Dir: Michael Reeves
Star: Vincent Price, Ian Ogilvy, Hilary Heath, Robert Russell
a.k.a. The Conqueror Worm
Dare I suggest this might be… over-rated? I mean, it’s decent enough, to be sure, and certainly not as Ken Russell claimed, “one of the worst movies I have ever seen.” But nor would I rank it as among the twenty greatest horror films of all time. Oh, hang on: that was Total Film, so never mind. They ranked it just behind The Blair Witch Project. I need say little more. I think it’s the story which is problematic. Reading about the production, it appears the makers had to change the script due to demands from the censors, and basically had to rewrite it after the lead role was given to Price, at the insistence of American partners AIP, rather than original choice Donald Pleasence.
The end product starts by focusing on Roundhead soldier Richard Marshall (Ogilvy) and his girlfriend, Sara (Heath), the daughter of a country pastor, during the English Civil War in 1645. At the time, the forces of law and order were on thin ice, and some people took opportunity. Among them were Matthew Hopkins (Price), a “witch finder”, who roamed East Anglia in response to accusations of witchcraft by the local population, extracting confessions, executing victims and collecting payment. When Hopkins’s path crosses that of Sara and her family, it makes Marshall vow to kill both Hopkins and his even more sadistic sidekick, John Stearne (Russell).
It just feels all over the place, with Marshall vanishing from the plot for a long while, then the roles are reversed with Hopkins out of the picture. Do they ever see each other until the end of the film? This kind of separation can work in some scenarios, yet doesn’t serve any real purpose here, and when they do meet, it’s not exactly the restaurant scene from Heat. The film persists in wandering away what should be its core: the enmity between Marshall and Hopkins. For instance, there’s a lengthy sub-thread where Hopkins and Stearne meet a Roundhead patrol and have to escape from them. It’s curiously like filler, especially since the dissension between the pair which initially appears to be brewing, never amounts to anything.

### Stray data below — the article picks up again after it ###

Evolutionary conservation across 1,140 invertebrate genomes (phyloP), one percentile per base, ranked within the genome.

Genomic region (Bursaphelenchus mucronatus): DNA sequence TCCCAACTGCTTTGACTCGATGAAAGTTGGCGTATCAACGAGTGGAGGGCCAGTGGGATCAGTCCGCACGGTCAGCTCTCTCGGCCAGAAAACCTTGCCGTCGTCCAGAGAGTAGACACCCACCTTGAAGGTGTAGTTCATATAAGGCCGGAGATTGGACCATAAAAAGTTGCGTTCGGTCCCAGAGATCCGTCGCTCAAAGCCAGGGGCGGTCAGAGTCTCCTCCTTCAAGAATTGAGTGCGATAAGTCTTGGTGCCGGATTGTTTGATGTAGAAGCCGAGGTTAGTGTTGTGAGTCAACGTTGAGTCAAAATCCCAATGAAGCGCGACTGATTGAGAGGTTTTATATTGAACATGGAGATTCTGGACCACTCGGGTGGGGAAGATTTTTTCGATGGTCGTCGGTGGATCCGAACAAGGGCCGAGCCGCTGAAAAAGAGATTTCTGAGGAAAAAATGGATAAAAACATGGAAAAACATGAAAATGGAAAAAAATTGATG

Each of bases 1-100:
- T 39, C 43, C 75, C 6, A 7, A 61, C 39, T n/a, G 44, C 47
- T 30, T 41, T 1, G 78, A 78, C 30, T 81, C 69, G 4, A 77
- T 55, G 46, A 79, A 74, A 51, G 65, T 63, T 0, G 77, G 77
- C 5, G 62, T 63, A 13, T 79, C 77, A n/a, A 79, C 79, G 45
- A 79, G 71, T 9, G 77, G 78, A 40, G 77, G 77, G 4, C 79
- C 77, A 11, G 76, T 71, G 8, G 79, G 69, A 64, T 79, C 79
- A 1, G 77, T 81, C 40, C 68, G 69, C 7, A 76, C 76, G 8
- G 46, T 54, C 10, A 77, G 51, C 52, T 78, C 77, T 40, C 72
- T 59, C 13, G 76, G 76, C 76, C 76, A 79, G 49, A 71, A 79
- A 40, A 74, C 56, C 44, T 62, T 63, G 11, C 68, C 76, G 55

I can’t deny there are positives, in particular the brutally nihilistic ending, which can hardly be called happy for anyone involved. It doesn’t pull its punches in terms of the torture and brutality used by Hopkins, and gives full rein to cynicism about his motives, which are both financial and carnal. It’s interest to contrast this depiction to Gustav Weil in Twins of Evil, who genuinely believes he is doing the Lord’s work in hunting witches. There’s just so much riding across country here. I feel this and all the other slack dilute the film’s more powerful moments considerably. But like Excalibur, this is probably another film ruined by Monty Python and the Holy Grail. I must confess to muttering things like, “She turned me into a newt! I got better…” under my breath at several moments during proceedings.